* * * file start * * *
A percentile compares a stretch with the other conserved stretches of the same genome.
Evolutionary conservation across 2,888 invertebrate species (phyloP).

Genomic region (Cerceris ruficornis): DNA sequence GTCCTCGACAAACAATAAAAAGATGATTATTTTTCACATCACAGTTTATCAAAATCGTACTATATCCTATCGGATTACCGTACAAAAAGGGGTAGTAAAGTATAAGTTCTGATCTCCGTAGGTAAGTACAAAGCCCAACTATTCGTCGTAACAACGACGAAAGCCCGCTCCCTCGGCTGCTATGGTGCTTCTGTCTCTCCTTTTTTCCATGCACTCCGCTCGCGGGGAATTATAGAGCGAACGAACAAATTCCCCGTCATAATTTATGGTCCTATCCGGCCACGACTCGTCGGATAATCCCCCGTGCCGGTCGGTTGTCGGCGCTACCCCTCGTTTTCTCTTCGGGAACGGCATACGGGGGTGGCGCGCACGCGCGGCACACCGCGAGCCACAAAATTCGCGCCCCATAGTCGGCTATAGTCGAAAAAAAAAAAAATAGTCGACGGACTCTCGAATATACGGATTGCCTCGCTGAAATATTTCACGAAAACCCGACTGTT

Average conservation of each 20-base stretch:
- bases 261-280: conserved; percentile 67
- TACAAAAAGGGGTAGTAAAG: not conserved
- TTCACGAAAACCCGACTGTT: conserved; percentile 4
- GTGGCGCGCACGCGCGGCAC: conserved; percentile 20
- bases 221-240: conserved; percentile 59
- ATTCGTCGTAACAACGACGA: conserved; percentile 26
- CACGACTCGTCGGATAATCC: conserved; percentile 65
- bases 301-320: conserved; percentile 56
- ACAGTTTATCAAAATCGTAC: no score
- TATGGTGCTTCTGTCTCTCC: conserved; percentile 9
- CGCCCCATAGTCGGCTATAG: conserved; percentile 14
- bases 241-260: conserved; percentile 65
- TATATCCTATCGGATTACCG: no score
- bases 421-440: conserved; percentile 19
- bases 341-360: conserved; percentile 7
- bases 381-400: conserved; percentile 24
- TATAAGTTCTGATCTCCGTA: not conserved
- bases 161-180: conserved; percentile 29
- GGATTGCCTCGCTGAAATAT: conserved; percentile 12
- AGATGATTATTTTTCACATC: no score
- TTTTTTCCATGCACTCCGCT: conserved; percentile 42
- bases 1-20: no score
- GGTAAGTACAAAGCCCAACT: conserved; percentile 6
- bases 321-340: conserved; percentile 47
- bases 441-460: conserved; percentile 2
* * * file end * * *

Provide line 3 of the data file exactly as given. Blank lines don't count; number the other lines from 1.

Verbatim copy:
Genomic region (Cerceris ruficornis): DNA sequence GTCCTCGACAAACAATAAAAAGATGATTATTTTTCACATCACAGTTTATCAAAATCGTACTATATCCTATCGGATTACCGTACAAAAAGGGGTAGTAAAGTATAAGTTCTGATCTCCGTAGGTAAGTACAAAGCCCAACTATTCGTCGTAACAACGACGAAAGCCCGCTCCCTCGGCTGCTATGGTGCTTCTGTCTCTCCTTTTTTCCATGCACTCCGCTCGCGGGGAATTATAGAGCGAACGAACAAATTCCCCGTCATAATTTATGGTCCTATCCGGCCACGACTCGTCGGATAATCCCCCGTGCCGGTCGGTTGTCGGCGCTACCCCTCGTTTTCTCTTCGGGAACGGCATACGGGGGTGGCGCGCACGCGCGGCACACCGCGAGCCACAAAATTCGCGCCCCATAGTCGGCTATAGTCGAAAAAAAAAAAAATAGTCGACGGACTCTCGAATATACGGATTGCCTCGCTGAAATATTTCACGAAAACCCGACTGTT